Xtreme Now began while the Larson sisters were living on a black metal utopian commune on Vȫrmsi, a remote island off the coast of Estonia during the summer of 2012. There, Taraka had a near death experience ... which sparked a recurring sense of time-schizophrenia, or the physical sensation of existing in multiple time periods simultaneously ... “In the year 2067, I witnessed an aesthetic landscape where art museums are sponsored by energy drink beverages and beauty is determined by speed. I saw a vision of ancient tapestries stretched across half-pipes and people base-jumping off planes with the Mona Lisa smiling up from their parachutes. I saw art merge with extreme sports to form a new aesthetic language of ‘Speed Art.’ I realized that time travel was possible via the gateway of extreme sports, and I wanted to make music that would provide the score.”Mantra-obsessed, freak folk, ghost-modernist former skate-punk Krishha commune kids Prince Rama return with their most direct pop artifact yet, the extreme-sports inspired Xtreme Now (review). The album, due for official release on 4 March, can be streamed in its entirety on Stereogum. [more inside]
Empowered by cheap car insurance, Dave lets it all hang out. (Single Link Brit Ad YouTube)
The strange, tragic story of the Brothers Muse. The sideshow called them Eko and Iko, cannibal savages from Borneo, sheep-headed men, ambassadors from Mars, highlighting their signature white dreadlocks in every poster. In reality, they were George and Willie Muse, taken from their parents in 1899 in rural Roanoke, Virginia by bounty hunters working for sideshow producers fascinated by their albinism. [more inside]
Jun Togawa is sort of like what you'd get if you crossed Kate Bush and Mike Patton. Togawa, who became known in Japanese culture after appearing in a bidet commercial, was half of the electro-cabaret band Guernica, which sometimes sounded very classical and sometimes sounded very new wave and sometimes much stranger. Somewhat more straightforward is her rock outfit Yapoos, which similarly varies quite a bit in sound and style. Her solo work, unsurprisingly, is quite melodramatic, with some very interesting arrangements, both parodically poppy and funky. I particularly like her covers of All Tomorrow's Parties by the Velvet Underground, Brigitte Fontaine's Comme à la Radio, and – weirdly – Pachelbel's Canon.
This post will get you through times of no movie better than the movie will get you through times of no dope.
Looks like The Fabulous Furry Freak Brothers have been slated to star in their own stop-motion animated movie, Grass Roots: The Movie, produced by bolexbrothers! Here, the Freaks' creator, Gilbert Shelton, talks about the movie. In true stoner fashion, though, it's been "in production" since 2006, but you can watch a teaser here. While you're waiting for the movie to be made, here's the youtubed version of bolexbrothers award-winning stop-motion feature length film, The Secret Adventures of Tom Thumb: 1 - 2 - 3 - 4 - 5 - 6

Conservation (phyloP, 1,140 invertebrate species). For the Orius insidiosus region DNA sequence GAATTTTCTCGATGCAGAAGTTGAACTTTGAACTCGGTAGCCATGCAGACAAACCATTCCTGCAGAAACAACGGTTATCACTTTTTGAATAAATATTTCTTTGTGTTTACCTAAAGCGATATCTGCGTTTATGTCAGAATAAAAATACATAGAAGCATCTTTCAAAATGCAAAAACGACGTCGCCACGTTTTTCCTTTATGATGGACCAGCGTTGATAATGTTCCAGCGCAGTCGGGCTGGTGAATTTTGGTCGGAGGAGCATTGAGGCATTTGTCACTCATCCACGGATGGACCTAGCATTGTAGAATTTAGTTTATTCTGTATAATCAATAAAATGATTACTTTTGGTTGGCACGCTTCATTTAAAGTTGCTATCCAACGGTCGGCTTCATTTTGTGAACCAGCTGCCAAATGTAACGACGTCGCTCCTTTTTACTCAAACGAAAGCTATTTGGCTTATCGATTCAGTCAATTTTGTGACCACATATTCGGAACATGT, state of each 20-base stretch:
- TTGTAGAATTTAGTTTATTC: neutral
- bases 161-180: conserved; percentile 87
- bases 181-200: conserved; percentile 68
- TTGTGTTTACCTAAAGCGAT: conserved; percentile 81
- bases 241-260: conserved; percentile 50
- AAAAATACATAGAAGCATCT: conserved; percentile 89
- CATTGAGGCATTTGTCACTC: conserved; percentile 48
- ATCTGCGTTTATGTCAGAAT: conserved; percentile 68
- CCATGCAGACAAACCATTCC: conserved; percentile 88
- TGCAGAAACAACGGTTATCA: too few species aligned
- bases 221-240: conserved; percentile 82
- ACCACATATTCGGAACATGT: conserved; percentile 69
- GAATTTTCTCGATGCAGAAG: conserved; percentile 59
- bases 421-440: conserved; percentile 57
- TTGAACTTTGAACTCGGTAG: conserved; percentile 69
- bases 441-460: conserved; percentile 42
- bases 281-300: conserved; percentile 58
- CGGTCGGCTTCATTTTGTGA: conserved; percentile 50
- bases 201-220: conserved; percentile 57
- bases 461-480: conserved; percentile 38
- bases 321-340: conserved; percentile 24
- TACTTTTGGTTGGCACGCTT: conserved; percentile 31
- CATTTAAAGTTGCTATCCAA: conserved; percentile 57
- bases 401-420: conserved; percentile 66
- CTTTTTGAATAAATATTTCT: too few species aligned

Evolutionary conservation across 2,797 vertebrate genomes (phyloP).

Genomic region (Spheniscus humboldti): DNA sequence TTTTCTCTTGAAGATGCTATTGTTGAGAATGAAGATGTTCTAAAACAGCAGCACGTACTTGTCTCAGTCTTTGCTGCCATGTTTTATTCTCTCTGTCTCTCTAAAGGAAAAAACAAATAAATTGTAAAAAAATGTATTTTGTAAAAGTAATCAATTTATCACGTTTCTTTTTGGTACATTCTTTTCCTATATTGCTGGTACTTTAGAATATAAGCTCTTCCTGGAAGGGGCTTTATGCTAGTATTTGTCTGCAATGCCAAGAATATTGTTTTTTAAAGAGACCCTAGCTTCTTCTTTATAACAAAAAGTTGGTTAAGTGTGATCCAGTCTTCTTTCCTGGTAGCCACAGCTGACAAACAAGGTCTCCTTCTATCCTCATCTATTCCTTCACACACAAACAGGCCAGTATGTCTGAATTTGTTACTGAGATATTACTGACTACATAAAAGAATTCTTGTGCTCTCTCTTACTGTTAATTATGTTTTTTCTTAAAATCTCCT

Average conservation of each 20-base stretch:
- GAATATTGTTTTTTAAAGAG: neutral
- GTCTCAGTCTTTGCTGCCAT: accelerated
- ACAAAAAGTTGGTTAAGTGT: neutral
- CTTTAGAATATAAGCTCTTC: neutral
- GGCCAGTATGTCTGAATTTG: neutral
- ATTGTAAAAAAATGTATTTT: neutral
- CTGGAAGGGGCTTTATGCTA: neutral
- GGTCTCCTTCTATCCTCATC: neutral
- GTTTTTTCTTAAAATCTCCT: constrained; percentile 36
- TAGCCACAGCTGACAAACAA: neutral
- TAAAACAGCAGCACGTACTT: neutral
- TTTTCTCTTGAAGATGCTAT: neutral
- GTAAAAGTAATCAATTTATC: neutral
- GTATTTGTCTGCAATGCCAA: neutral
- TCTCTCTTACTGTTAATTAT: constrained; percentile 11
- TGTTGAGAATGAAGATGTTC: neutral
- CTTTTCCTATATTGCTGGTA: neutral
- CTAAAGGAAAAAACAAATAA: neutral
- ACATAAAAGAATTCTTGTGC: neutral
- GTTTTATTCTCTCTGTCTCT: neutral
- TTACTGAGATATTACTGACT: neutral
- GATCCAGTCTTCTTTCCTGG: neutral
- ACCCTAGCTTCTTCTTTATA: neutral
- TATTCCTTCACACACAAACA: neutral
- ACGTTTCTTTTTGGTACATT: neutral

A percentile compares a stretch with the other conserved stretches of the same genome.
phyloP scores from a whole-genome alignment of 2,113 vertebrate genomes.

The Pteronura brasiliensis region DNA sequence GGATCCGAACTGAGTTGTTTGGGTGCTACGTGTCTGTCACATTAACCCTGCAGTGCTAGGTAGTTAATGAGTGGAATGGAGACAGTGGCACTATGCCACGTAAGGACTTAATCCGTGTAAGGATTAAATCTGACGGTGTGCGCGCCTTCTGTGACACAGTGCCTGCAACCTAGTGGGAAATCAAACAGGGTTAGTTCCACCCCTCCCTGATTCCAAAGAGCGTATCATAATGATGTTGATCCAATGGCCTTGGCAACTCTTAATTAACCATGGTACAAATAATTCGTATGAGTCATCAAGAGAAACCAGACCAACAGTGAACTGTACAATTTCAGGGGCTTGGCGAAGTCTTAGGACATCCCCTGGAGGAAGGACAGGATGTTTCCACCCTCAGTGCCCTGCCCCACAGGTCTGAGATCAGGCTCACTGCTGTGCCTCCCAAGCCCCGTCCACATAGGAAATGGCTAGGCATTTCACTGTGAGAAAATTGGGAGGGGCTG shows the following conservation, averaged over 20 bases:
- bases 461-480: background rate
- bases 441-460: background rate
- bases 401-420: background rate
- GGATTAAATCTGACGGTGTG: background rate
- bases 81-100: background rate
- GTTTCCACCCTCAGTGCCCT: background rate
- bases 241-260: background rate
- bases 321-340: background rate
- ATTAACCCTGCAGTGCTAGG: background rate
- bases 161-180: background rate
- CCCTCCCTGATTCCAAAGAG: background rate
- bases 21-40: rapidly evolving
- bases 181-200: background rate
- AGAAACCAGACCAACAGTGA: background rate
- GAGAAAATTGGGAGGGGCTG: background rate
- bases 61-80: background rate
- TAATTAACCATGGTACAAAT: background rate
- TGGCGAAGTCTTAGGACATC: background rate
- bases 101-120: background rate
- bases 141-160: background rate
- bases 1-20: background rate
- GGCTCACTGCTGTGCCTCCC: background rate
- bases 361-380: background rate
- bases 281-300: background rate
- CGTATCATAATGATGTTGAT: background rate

We think it’s normal to work all day every day at a dead-end job. It’s normal to fight with our spouses and our children. It’s normal to eat and drink and drug ourselves to escape, to veg out and stare at a screen for hours a day just to dull the pain. It’s normal to hate our lives and be miserable, it’s normal to be lonely, it’s normal to feel hollow. The Freak Revolution Manifesto.
Tod Browning's 1932 cinematic masterpiece Freaks tells the story of a close-knit group of circus sideshow workers who are wronged and take revenge. The film's use of real-life freaks so disturbed audiences that some ran screaming from theaters, distributors refused to handle the film, and it was banned in Britain for over 30 years. [more inside]
"We, due to our experience in riding chopper bicycles, tallbikes, and the like, will finally find ourselves at the top of the food chain, and it is we who will lead humanity out of the rubble Welcome to the world of mutant and freak bikes. While just fun for many some folks see the freak bike movement as something political but as often happens politics can bring controversy. It's a worldwide phenomina with roots going back to the 19th century. Mutant and freak bikes at flickr. A previous related post.
Our desire for the freakshow is on the wane, or at least it seems that way based on some recent closings. Is it the difference in admission costs? If the EH's relative value calculator is to be believed, that 1841 dime museum should only cost about $2.10 to get into in 2003, not five bucks. Even for free on MetaFilter only about twenty people care to discuss freaks. Perhaps we've just gotten used to seeing this kind of thing on sponsored television and don't want to travel to see it. It's certainly not because our tastes have gotten so much more evolved. Perhaps our threshold for how whack something has to be before we consider it freakish has been raised somehow...
"Why Nerds are Unpopular" is an essay by Paul Graham that looks at how being smarter than the average bear -- usually an advantage in "the real world" -- is a liability in the Lord of the Flies world of adolescence. It's a long read, but an engaging writeup of the high school pecking order, how the school structure encourages this behaviour, the freak/geek alliance and gives some hope to the current crop of high school nerds (my fellow dweebs, it does get better). Even though high school is something like twenty years in my past, I still winced when I read the essay. Were you one of the high school geeks? Are you one now?